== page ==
...there doesn't seem to be much interest on the left in any kind of broad self-conscious "Liberaltarian Alliance"--but practical political coalitions don't actually spring from New Republic essays, any more than real-world friendships arise from a formal declaration of an intent to be friends.. They're a function of actually getting out there and doing the work, issue by issue, bill by bill, election by election. Given my own pattern of interests, I end up mostly working on issues where I agree with civil libertarians on the left. And pretty much without exception, they're happy to work with me on those issues, and for that limited purpose indifferent to whatever disagreements we might have over optimal levels of federal taxation and spending. None of the folks I've written for at the Prospect or the Nation have ever expressed the least reservation about running something with a Cato byline. If anything, I think left-leaning civil libertarians are happy to be able to point to us as evidence that opposition to torture or sweeping surveillance authority isn't some strictly partisan punch up between Democrats and Republicans. There are, to be sure, advantages to broader alliances, but one benefit to keeping both parties (and their associated movements) at arms-length is that I think (or would like to think) that it's hard to credibly argue I'm going to take a position or write an op-ed on one of my core issues with the primary motive of rooting for or against one team or another. Membership has its privileges, but so does a measure of distance.Read the rest here.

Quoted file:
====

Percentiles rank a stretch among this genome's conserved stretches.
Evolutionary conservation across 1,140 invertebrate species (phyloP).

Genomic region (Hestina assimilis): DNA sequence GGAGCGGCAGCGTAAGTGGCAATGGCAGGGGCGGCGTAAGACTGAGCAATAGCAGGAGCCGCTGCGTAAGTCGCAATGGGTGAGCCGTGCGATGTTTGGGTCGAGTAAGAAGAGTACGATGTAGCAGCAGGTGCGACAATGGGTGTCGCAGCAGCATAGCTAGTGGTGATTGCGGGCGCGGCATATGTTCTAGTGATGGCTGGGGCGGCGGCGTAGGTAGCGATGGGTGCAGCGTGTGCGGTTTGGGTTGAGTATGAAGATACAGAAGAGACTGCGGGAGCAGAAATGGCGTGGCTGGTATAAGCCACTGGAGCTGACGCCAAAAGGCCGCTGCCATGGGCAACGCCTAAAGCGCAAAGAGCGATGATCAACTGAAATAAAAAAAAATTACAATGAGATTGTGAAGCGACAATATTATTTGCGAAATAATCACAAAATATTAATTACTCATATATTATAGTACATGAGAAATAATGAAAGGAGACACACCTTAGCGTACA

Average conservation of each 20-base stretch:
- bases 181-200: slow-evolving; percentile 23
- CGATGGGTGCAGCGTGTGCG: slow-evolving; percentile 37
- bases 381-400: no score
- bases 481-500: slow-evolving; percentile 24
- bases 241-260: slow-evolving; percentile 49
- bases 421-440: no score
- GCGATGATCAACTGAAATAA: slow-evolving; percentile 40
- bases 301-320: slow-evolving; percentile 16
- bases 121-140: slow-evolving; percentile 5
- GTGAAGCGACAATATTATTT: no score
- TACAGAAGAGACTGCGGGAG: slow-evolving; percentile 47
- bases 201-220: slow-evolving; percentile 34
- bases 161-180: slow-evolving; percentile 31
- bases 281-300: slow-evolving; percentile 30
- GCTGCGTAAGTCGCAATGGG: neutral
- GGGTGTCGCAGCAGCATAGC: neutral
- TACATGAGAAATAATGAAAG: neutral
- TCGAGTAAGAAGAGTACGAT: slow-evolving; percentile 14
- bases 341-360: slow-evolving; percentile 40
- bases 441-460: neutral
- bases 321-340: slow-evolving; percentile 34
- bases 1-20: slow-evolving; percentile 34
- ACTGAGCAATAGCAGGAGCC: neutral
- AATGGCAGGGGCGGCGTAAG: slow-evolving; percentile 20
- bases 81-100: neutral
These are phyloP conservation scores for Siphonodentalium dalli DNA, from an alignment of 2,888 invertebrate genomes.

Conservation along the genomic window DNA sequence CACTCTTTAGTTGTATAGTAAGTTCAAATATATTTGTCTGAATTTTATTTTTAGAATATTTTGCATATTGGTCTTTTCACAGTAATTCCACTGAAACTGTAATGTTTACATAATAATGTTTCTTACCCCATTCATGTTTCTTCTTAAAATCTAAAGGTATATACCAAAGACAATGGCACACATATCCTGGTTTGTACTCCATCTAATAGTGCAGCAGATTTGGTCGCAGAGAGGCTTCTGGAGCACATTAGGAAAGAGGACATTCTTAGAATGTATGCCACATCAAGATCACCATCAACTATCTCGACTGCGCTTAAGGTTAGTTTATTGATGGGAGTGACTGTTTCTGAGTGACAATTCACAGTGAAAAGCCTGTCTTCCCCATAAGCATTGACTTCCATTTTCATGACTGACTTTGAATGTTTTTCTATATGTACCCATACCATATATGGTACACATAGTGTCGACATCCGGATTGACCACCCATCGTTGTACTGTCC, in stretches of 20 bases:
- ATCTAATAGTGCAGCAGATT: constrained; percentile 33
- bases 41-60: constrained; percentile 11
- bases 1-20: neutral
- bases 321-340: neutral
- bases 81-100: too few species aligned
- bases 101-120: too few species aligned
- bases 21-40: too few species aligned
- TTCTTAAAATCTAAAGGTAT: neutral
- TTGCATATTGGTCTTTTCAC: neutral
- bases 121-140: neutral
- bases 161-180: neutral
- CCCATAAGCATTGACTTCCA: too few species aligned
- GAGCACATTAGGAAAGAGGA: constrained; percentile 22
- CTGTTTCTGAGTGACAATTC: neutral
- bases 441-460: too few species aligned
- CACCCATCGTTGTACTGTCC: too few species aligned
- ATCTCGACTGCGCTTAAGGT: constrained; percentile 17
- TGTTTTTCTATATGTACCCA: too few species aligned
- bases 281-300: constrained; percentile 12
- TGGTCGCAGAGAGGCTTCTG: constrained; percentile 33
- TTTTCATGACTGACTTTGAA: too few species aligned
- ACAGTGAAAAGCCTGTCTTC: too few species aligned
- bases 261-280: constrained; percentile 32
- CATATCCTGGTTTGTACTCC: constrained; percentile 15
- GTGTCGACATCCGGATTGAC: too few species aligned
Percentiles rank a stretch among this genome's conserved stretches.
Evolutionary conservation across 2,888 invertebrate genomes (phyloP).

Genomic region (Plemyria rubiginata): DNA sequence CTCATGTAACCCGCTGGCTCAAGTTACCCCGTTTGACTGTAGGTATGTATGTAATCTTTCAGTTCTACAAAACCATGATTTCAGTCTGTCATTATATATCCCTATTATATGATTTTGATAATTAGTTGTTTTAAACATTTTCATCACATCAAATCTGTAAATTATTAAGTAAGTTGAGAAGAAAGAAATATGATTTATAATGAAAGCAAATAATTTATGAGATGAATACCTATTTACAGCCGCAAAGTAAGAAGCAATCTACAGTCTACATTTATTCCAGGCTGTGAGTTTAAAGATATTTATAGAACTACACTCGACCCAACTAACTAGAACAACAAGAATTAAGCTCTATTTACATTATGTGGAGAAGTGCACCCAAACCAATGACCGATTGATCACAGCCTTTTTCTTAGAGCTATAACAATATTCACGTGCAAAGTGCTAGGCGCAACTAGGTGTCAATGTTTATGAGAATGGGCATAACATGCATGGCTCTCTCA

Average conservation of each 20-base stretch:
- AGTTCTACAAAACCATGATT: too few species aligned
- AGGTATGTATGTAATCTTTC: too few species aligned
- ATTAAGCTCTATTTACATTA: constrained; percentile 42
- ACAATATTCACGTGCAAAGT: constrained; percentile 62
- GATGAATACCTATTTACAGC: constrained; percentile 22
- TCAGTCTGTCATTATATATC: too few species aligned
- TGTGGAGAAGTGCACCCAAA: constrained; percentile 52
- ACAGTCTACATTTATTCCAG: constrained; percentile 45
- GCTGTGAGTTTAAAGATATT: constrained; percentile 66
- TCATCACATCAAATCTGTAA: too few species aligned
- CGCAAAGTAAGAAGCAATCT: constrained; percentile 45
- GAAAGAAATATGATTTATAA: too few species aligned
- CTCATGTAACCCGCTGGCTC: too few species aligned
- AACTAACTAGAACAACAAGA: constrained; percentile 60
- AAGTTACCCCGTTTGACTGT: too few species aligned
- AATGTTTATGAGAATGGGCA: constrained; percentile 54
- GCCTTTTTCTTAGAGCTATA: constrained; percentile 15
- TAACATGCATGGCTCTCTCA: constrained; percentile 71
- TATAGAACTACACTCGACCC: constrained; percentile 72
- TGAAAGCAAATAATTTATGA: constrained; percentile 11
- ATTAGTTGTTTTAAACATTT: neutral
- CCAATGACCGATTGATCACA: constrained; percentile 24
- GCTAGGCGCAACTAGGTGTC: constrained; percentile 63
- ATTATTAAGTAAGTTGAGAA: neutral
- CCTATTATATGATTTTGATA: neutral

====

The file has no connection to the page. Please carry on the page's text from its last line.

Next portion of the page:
Can Liberals and Libertarians Ally?
Julian Sanchez sees progress on civil liberties issues, and points out that while membership in a political coalition has its privileges, "so does a measure of distance."